22. A method for using a storage case for musical accessories comprising:

providing the storage case, the storage case comprising a compartment and a lid, the compartment defining an interior configured to receive musical accessories, the lid configured to cover an opening of the compartment to enclose the interior;

inserting a musical accessory into the interior of the compartment through an orifice in the lid;

receiving the musical accessory on one of an accessory tray and an accessory mount; and

retrieving the musical accessory from the interior of the compartment.

23. The method of claim 22 wherein retrieving the musical accessory from the interior of the compartment comprises moving the lid from a closed position to an open position, reaching into the interior of the compartment to grasp the musical accessory, and withdrawing the musical accessory from the interior of the compartment.

24. The method of claim 22, wherein retrieving the musical accessory from the interior of the compartment comprises removing a cap covering the orifice, manually engaging the musical accessory with at least one finger, and withdrawing the musical accessory from the interior of the compartment through the orifice.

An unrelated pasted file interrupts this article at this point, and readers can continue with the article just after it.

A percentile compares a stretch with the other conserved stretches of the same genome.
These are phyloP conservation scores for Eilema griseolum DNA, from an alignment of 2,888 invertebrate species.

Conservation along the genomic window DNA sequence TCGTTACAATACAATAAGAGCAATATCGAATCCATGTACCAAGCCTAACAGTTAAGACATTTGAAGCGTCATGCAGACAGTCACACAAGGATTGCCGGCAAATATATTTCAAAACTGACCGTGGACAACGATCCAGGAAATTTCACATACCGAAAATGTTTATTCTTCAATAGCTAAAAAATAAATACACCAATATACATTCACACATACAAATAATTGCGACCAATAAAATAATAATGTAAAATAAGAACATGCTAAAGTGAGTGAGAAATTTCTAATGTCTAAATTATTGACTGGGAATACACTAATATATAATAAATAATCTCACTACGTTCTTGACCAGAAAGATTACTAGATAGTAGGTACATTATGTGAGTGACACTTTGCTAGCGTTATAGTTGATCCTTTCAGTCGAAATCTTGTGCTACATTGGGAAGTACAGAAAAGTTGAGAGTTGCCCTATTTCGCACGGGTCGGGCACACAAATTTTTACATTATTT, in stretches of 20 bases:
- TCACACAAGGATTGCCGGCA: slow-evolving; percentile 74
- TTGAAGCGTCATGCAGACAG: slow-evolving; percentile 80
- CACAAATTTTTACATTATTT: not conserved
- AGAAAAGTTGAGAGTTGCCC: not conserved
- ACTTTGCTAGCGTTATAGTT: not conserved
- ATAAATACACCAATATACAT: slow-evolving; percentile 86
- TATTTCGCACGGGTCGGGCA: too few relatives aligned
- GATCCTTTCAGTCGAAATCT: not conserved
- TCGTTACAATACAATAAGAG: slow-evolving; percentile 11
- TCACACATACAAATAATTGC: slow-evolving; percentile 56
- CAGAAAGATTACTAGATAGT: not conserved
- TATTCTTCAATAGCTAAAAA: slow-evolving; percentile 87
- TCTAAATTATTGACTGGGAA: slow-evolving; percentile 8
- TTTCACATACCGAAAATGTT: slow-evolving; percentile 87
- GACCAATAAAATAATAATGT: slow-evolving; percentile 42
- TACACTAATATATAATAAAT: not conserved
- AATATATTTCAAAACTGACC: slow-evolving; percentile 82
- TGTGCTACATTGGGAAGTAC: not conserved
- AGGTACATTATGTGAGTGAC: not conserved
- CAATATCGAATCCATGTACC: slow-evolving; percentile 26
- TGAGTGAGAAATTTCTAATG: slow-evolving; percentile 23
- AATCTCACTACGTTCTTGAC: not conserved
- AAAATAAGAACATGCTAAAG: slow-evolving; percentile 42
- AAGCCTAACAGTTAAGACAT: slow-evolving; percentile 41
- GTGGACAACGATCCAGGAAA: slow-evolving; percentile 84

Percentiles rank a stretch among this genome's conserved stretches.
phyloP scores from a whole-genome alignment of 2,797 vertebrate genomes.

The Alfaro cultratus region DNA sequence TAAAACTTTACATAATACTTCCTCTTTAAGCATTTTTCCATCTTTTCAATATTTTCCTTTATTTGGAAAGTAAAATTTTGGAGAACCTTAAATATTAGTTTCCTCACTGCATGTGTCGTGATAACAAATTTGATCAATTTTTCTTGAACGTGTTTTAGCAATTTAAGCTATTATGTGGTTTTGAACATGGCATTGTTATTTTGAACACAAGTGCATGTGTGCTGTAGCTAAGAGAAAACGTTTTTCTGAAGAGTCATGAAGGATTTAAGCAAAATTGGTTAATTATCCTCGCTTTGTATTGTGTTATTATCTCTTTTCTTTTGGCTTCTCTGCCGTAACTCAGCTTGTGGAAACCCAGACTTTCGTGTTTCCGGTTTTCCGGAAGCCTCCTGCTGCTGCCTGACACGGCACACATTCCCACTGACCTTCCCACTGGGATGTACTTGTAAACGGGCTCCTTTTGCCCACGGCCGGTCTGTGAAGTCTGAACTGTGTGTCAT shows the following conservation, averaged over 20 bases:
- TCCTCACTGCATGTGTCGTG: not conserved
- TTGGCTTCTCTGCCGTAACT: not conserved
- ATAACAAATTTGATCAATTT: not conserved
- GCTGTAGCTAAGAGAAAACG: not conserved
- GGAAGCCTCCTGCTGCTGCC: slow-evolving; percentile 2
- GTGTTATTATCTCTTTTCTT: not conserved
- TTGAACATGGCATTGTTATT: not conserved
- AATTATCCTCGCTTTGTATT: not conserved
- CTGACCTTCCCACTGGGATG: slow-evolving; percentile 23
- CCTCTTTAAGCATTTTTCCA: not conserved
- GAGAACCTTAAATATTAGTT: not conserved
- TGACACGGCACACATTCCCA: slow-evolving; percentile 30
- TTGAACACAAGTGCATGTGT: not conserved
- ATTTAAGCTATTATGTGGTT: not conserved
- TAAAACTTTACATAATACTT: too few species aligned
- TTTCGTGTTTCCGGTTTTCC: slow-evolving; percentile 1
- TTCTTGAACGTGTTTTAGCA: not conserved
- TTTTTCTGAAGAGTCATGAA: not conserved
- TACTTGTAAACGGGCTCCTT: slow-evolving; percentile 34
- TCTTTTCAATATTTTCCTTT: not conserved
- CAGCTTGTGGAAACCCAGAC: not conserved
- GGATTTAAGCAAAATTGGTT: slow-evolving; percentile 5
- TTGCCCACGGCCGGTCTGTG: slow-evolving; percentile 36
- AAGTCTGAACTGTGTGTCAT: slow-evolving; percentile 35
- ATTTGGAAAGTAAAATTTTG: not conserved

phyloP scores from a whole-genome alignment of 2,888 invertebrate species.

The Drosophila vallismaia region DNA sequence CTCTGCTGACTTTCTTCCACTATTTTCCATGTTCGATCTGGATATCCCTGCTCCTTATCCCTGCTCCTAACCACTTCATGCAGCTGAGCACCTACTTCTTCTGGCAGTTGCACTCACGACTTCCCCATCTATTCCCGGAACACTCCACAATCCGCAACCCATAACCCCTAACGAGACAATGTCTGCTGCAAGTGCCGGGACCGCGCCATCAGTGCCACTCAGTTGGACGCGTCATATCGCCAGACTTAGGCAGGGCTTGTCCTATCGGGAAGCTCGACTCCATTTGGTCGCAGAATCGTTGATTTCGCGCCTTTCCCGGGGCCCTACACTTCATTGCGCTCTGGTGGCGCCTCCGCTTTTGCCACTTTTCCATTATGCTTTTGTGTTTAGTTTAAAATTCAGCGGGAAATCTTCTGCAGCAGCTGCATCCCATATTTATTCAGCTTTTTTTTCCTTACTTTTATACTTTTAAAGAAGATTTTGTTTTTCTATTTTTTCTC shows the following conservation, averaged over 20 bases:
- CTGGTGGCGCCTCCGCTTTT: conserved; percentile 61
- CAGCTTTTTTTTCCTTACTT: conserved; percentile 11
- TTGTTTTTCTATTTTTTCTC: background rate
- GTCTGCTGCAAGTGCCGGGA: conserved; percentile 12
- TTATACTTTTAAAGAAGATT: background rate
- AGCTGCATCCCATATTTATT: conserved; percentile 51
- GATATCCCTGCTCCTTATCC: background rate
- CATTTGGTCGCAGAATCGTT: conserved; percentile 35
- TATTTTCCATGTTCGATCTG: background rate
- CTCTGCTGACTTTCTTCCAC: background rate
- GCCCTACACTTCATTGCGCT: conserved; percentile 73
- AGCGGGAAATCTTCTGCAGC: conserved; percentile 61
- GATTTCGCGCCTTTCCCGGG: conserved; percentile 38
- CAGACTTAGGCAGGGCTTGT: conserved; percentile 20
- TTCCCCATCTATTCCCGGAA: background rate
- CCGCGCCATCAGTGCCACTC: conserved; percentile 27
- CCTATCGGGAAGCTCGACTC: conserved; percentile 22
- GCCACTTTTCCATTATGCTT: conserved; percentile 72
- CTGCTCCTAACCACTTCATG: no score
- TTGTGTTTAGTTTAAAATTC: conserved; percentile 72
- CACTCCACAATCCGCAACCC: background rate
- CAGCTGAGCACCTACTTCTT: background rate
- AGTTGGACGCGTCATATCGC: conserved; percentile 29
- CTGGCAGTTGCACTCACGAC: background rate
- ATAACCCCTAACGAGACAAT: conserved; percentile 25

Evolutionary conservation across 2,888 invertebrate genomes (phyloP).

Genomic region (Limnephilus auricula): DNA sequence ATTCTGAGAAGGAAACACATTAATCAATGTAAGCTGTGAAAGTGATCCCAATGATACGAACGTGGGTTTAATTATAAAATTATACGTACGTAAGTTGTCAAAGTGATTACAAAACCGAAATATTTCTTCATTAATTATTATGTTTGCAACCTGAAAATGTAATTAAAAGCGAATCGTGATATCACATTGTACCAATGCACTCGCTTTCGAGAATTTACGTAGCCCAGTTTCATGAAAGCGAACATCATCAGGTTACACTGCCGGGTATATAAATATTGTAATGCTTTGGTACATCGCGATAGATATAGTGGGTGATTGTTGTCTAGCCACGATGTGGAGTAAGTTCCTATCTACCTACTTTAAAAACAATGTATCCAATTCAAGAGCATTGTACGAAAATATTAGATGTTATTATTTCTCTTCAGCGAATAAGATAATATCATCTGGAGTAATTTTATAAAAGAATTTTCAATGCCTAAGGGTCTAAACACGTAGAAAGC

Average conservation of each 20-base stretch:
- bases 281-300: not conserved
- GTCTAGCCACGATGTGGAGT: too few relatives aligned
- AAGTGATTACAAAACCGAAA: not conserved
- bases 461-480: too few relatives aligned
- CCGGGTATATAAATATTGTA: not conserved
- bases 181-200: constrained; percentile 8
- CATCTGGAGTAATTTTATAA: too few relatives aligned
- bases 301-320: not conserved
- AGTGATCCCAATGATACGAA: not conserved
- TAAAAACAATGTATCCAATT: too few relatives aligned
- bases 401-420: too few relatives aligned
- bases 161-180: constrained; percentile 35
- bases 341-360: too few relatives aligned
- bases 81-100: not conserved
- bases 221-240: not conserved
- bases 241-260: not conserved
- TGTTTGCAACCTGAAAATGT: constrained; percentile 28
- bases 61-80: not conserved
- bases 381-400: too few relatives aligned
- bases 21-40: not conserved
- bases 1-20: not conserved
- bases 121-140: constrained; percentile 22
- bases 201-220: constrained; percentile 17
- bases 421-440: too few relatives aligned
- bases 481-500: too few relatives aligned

25. A storage case for musical accessories comprising:

a compartment configured to receive a musical accessory therein and defining an opening; and

a lid configured to cover the opening, the lid defining an orifice configured to receive the musical accessory inserted therethrough.

Description:
STORAGE CASE FOR MUSICAL ACCESSORIES

TECHNICAL FIELD

[0001] This disclosure relates to storage. More specifically, this disclosure relates to a storage case for storing accessories for a musical instrument.

BACKGROUND

[0002] Musical instruments often have many accessories associated therewith. For example, accessories for a guitar can include, but are not limited to, traditional triangular-type guitar picks, guitar slides, thumb/fmger picks, finger guards, tuners, strings, string cutters, string winders, straps, polish, polishing cloths, and capos. Often, a musician has a plurality of such accessories. It can be difficult to keep track of the many accessories and to keep the accessories organized and close at hand for easy access when needed. Furthermore, the musical accessories for an instrument can often be small in size, which can make them easy to lose or misplace.

SUMMARY

[0003] It is to be understood that this summary is not an extensive overview of the disclosure.

This summary is exemplary and not restrictive, and it is intended neither to identify key or critical elements of the disclosure nor delineate the scope thereof. The sole purpose of this summary is to explain and exemplify certain concepts of the disclosure as an introduction to the following complete and extensive detailed description.

[0004] Disclosed is a storage case for musical accessories comprising a compartment